The NWHL Bubble: What Went Wrong?


In the end, there were no miracles on the ice this go-around in Lake Placid, as the NWHL was forced to suspend its season one day before the Isobel Cup semifinals were set to begin. Derailed by a multi-team COVID outbreak, the league was set to make history by airing women’s hockey games on a major cable network for the first time. Instead, everyone went home.

Not only was the announcement a disappointment for fans and players, but the available reporting now tells the story of a league that potentially cut corners in preparation for taking on this challenge, putting both teams and the community at risk.



While it’s fair to have thought that the NWHL could pull off a two-week tournament based on the success of other bubble situations (including the NHL), the safety measures in Lake Placid fell quite short of the mark, and a deeper look into the protocols the NWHL followed shows that the procedures put in place did not create a sealed bubble.

Before entering the environment, it is not clear that players and staff were required to quarantine, which meant that even though they had to test negative within 72-hours of leaving for the tournament and were tested again once they arrived, they were vulnerable to bringing in the virus undetected. This risk was further compounded as the games began before athletes were re-tested.

Though commissioner Tyler Tumminia shared during her press conference on February 3rd that PCR and rapid tests were administered “pretty much daily,” that fact, if true, wouldn’t reverse the potential initial exposure from the lack of pre-travel quarantine.

The Athletic has likewise reported that teams potentially stayed in hotels that were open to the public, brought in new players after the tournament bagan (to replace those with COVID), and shared staff among squads. The New York Times has reported that TikTok videos appear to show players hanging out together outside of their rooms while not competing, a violation of NWHL protocols.

A spokesperson for the league previously noted that fines would potentially be levied for breaking protocols. Meanwhile, a team’s official Instagram account showed players out and about in Lake Placid together.

You only have to follow the league’s changes in vocabulary to get a sense as to how the season unfolded. At the start, it was called a “bubble.” The league then started calling their set up a “modified bubble.” By the end, Tumminia was referring to it as a “restricted access environment.” Which brings us to the next big issue.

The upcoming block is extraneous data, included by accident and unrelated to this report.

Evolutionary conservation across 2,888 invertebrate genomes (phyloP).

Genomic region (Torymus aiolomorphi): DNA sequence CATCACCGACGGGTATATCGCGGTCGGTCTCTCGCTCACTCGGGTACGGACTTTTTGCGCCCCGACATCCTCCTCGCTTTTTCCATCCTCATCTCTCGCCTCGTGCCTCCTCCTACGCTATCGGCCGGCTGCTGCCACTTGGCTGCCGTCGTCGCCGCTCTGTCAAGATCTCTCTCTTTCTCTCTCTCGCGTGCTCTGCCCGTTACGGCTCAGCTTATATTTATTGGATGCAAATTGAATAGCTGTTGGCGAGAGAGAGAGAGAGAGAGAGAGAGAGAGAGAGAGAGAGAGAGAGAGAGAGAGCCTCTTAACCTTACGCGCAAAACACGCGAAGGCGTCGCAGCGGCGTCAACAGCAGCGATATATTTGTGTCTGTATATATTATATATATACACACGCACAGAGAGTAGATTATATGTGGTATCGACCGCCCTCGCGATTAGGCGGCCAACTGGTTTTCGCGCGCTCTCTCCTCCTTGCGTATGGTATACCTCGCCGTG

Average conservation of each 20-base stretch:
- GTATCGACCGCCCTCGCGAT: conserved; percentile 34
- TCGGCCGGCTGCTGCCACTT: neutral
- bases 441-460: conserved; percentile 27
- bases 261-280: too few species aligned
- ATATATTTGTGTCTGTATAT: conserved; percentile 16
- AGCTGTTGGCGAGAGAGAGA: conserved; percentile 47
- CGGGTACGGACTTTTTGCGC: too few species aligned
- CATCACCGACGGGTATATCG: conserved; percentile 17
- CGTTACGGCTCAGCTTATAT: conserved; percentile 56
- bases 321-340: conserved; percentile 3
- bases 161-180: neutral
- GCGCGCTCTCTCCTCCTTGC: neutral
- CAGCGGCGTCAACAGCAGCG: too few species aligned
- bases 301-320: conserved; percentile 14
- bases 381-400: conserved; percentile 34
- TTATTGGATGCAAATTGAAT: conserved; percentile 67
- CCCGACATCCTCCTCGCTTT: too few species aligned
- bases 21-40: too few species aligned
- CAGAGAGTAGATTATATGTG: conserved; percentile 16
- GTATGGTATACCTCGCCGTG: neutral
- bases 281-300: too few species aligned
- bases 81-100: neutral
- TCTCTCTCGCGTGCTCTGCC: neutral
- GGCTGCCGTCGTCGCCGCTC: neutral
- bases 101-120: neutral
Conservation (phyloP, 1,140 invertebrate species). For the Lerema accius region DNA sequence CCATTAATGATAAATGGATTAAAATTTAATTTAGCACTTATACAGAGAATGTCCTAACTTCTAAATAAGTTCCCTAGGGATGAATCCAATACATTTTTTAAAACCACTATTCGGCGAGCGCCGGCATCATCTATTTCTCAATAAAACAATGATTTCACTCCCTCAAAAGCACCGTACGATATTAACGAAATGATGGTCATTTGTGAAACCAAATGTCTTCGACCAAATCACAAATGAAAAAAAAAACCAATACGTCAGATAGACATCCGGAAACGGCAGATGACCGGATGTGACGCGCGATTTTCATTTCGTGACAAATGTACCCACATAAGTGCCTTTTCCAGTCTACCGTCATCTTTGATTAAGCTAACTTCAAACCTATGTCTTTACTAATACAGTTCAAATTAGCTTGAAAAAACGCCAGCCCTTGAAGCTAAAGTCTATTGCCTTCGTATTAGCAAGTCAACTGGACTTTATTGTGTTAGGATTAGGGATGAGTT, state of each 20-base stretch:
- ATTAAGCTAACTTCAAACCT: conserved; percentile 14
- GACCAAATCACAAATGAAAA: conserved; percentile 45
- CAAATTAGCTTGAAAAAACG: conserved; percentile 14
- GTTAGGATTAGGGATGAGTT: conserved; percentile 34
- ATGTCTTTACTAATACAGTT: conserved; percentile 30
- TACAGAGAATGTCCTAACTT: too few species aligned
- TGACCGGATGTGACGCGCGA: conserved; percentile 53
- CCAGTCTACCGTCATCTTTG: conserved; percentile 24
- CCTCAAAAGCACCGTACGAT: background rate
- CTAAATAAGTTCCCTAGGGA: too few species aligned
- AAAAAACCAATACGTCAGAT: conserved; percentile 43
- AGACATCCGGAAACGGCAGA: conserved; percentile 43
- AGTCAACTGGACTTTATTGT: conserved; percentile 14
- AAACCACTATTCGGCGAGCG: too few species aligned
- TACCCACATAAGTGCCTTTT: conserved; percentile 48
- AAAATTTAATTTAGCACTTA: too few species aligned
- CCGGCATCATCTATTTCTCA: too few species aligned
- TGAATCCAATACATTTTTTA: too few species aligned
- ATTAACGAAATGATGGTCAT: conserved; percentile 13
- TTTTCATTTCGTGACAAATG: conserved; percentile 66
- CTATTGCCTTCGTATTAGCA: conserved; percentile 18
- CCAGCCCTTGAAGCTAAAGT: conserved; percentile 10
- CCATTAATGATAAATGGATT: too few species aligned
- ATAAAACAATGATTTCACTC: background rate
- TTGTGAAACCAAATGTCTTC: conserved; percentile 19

All leagues operating within bubble environments have had to contend with HIPAA requirements that protect the identities of those who test positive for COVID-19. That said, the NWHL did little to communicate just how many cases it had, only characterizing players as “unavailable” when they could not play, further fueling speculation and confusion.

The canary in the coal mine arrived when the Riveters were forced to pull out of the tournament on January 28th after passing the allowed threshold of positive cases. When the Connecticut Whale mysteriously withdrew from competition days later on February 1st, it triggered sirens that all was not well in Lake Placid.

The NWHL did not share the extent of the spread in real time — a highly questionable decision when public knowledge about community activity and contact tracing are key to controlling the virus. The league also declined to explain why the Whale were leaving, saying they’d leave it up to the team to speak. Days passed before the Whale broke their silence. For a moment, it looked like their departure might have been left a complete mystery.

As of last week, we now know that six members of the Boston Pride, including coach Paul Mara have also tested positive, with Mara telling The Boston Globe, “If I could take on all the symptoms our organization feels myself, I would… I feel terrible for them. They don’t deserve this.”

Connecticut Whale coach Colton Orr likewise told the New York Times that about two-thirds of his players tested positive.

Regarding the opaque communication surrounding player availability and the number of cases, Tumminia stated, “The reason we chose to say ‘unavailable’ was mostly because of HIPAA policies and rules. That was a defined league policy going into it. I am not allowed to tell you who has COVID. Also, the amount of numbers right now is also something that the league has taken a stance that we weren’t going to talk about. There’s varying degrees of privacy levels and HIPAA levels, and we had agreed with ORDA that we would not disclose that information.”

Protecting players’ rights is one thing. Leaving everyone in the dark is something else entirely.



The NWHL needed to do more than just seal their bubble. Compared to other sports, the league needed to be far more scrupulous in its preparation given the inherent risks posed by the nature of hockey itself.